Probably the best option for an election with six (6) or fewer candidates/issues. Longer paper could be used to accommodate more tally rows.
OPTION TWO: EACH RACE HAS ONE BALLOT AND RACE RESULTS ON ONE TALLY SHEET
A good choice for a large precinct/locality conducting several races. Rather than needing to create ballots and tally forms with combinations of races for every possible voter (designing many ballot styles), ballots and a ballot box could be separated into specific races. For example, using the voter’s precinct number as a guide, the election judge would hand electors a separate ballot for each race in which they are qualified to cast a ballot - their County, State House District, State Senate District, US Congressional and US Senate Districts, and Colorado State races. Each ballot would be cast in a separate ballot box for that specific race.
This is the plan for volunteers needed for about 500 voters. Plan for more teams or less to accommodate the size of the election.
At Check in –
(Election Judges make a self-affirmation as in 1-13.5-407, Oath of judges for local elections, below.)
Election Judges and people present verify ballot box is empty, box is locked.
An Election Judge uses the official, current voter list to verify elector’s eligibility by comparing their record to a government-issued photo ID. (See 1-7-110, below.)
The elector is given the ballot(s) for every race or issue for which they are eligible to vote.
The elector takes their ballot(s) to a private voting booth and marks it for their desired candidate or issue as per instructions.
The elector folds their ballot if the ballot box is clear. Not-folded ballots are ineligible. Two ballots folded together count as one ineligible ballot. Folding is not necessary if a secrecy envelope is provided, or the box isn’t clear. Elector places ballot into the ballot box in full view of the election judge.
Counting Teams Judge uses the Ballots Cast At Box Count Sheet to record the number of ballots placed into the Ballot Box.
The Counting Judges may start at 8 a.m. They trade an empty ballot box for the one being used, record the seal numbers, and take the ballots to the counting tables. (See CRS 1-7-301 and 1-7-305, below)
Counting Judge Teams of three (3) (one Reader and two Tally Judges) are stationed at counting tables, with the ballot box in front of them. Two Teams could sit across from each other at one table with the ballot box between them and both Readers working from the one box.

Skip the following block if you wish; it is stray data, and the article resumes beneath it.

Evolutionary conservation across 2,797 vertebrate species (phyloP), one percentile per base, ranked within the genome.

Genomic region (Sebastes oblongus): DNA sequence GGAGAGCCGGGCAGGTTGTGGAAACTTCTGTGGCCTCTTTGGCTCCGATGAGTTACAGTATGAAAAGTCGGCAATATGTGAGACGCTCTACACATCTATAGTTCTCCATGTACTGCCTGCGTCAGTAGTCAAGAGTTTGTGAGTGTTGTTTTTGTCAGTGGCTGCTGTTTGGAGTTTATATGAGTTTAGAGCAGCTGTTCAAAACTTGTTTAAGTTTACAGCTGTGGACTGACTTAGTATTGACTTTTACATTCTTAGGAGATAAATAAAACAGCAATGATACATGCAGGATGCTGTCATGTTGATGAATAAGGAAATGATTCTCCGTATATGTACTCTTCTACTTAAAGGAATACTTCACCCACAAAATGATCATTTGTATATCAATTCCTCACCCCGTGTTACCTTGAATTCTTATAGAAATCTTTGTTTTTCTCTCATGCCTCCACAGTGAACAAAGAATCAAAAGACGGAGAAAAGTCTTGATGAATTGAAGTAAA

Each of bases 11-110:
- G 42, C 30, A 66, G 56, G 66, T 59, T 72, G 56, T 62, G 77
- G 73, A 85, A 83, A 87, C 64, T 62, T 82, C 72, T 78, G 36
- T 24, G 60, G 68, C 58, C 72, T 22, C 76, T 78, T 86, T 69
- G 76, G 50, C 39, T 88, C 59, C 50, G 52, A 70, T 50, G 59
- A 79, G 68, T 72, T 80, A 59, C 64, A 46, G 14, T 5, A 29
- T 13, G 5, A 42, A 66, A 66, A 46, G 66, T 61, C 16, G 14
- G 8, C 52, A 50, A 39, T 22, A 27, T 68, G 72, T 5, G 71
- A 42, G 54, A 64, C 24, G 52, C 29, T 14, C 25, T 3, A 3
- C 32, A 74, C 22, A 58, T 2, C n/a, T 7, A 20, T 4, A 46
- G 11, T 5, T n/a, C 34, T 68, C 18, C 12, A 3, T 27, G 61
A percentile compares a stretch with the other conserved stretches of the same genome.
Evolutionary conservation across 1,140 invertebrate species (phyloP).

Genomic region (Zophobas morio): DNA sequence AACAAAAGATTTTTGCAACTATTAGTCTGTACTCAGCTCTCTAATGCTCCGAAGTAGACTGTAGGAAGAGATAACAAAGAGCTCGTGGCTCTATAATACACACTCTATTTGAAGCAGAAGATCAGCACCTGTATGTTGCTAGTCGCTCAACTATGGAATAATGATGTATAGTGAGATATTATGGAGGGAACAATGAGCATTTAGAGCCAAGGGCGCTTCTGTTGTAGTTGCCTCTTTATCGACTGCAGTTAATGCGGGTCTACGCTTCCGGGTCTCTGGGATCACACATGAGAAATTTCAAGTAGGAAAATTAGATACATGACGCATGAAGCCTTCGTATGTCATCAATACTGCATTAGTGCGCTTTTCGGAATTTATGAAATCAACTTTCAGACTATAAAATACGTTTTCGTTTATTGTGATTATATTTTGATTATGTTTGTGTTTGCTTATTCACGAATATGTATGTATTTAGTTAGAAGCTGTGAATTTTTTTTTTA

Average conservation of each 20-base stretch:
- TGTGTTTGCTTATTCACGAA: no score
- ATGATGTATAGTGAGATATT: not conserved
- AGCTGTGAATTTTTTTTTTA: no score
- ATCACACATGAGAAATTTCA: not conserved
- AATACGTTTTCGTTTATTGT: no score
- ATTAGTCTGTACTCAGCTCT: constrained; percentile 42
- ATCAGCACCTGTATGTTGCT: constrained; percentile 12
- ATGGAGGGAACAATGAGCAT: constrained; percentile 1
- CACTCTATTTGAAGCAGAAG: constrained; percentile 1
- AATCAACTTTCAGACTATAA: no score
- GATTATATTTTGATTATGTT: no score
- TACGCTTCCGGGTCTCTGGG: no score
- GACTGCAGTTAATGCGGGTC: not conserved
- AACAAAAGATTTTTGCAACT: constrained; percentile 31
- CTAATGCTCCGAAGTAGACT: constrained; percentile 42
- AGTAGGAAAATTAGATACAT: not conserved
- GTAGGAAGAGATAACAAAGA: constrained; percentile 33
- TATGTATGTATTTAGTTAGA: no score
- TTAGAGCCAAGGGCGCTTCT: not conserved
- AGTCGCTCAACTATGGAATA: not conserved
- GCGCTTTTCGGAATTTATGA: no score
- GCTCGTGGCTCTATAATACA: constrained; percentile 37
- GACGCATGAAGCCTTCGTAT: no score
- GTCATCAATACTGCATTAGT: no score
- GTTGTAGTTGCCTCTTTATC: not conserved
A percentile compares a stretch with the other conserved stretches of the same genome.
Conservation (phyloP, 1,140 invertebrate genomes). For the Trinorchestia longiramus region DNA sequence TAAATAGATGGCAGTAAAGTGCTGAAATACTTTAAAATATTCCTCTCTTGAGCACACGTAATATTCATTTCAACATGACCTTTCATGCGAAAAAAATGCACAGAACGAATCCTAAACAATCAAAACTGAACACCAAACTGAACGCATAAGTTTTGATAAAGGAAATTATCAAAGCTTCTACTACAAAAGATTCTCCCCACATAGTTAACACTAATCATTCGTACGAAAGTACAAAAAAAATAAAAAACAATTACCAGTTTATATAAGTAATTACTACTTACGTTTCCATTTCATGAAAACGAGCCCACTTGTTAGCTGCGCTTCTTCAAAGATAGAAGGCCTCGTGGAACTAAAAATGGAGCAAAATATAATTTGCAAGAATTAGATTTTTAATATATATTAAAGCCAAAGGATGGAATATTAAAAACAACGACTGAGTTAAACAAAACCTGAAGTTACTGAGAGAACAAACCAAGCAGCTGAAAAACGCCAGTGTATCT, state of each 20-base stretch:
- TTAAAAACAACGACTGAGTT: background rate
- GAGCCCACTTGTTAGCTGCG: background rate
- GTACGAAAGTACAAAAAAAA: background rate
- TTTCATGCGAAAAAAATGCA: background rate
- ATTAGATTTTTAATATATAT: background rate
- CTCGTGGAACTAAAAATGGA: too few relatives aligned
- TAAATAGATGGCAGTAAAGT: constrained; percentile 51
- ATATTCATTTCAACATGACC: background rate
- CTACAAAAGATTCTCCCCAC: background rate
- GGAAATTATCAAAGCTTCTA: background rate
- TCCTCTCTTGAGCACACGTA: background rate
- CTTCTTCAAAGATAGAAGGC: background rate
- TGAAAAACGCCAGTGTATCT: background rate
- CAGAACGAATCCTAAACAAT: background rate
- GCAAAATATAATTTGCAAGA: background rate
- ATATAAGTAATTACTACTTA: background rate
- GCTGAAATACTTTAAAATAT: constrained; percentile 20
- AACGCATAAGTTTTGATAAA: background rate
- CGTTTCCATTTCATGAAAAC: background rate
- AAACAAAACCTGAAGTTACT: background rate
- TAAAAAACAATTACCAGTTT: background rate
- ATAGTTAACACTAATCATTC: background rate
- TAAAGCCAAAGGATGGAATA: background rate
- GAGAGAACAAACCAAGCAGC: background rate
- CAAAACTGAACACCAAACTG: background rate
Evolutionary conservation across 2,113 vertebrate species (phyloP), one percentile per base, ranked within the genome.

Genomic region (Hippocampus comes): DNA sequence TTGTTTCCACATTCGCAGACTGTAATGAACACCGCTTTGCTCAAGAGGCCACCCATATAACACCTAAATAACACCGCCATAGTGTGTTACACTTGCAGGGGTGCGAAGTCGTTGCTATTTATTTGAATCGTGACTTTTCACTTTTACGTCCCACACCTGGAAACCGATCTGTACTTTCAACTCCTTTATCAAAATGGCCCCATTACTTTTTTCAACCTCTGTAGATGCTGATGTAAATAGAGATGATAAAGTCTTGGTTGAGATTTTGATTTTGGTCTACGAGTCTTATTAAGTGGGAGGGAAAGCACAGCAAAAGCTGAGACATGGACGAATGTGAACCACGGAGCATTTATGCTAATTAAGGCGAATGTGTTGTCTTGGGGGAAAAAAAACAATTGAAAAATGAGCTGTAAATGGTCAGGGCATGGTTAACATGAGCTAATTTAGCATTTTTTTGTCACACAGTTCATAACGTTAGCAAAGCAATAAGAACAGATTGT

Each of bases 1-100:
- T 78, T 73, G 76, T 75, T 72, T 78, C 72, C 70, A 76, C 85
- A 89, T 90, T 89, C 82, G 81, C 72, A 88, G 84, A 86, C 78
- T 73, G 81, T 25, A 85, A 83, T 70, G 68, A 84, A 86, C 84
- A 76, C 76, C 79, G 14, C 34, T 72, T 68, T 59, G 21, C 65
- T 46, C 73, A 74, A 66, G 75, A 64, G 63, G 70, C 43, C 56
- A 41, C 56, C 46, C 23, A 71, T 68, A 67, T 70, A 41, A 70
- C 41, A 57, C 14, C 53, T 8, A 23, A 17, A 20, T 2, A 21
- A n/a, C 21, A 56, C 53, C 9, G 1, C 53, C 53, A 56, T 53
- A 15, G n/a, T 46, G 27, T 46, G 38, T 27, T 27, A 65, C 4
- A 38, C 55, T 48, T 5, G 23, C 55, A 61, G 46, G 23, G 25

A Teller Administrator transfers the ballots from the large ballot box to clear medium containers which are distributed to the center of each counting table.
Alternately, each team could have a specific ballot box for which they are responsible. This works well at a large meeting where all ballots are being cast in a short time. The Reader holds the ballot box and watches over the voters and the process. Tally Odd checks the voter’s verification credentials and gives the voter a receipt of having cast a ballot. Tally Even makes a mark on the Ballots Cast at Box Count Sheet, directly on the pre-printed tick marks, for each of the ballots as they are cast into the Team’s clear ballot box.
Ideally, counting tables are set up in view of the voters, but “all persons except election judges and watchers, shall be excluded from the place where the ballot counting is being held until the count has been completed.” (CRS 1-7-307 (4))
The number of counting teams depends on the size of the election.
Election Watchers from each candidate/issue are welcome to watch the counting at arm’s length.
THE COUNTING PROCESS
- Ballots in the box are counted and count recorded on Tally Sheet. (See example below.)
- Total ballots cast must be equal to or less than the total number of members credentialed before counting begins. (See CRS 1-7-307, below)
- Counting Judge Team members work together and watch each other to insure a correct count.
- The center member, or “Reader,” takes one ballot, shows it to and reads it to the Tally Judges seated on his right and left.
- Both Tally Judges, using the pre-printed tick marks as a guide, mark their identical tally sheets with a tick indicating the voter’s choice or, if the voter did not vote in that race, the undervote.
- The tally sheets are divided into ten columns in each row. Each box accommodates ten tick marks, so a full row could have 100 marks, making it easy to total the votes for each candidate.
- Tally Judges frequently confirm they have equal results, saying “tally” each time they cross four ticks to mark the fifth vote.
- If the voter marked a choice for both candidates, or otherwise spoiled the ballot, the Judges record the ballot by marking in the “ineligible” ballot column and set it in a pile separate from the counted ballots.
- The Reader places the ballot into a smaller clear container. Ballots never touch the table and are only handled one at a time by the Reader.
- When a tally sheet is full, a new one is started, and all are stapled to the first.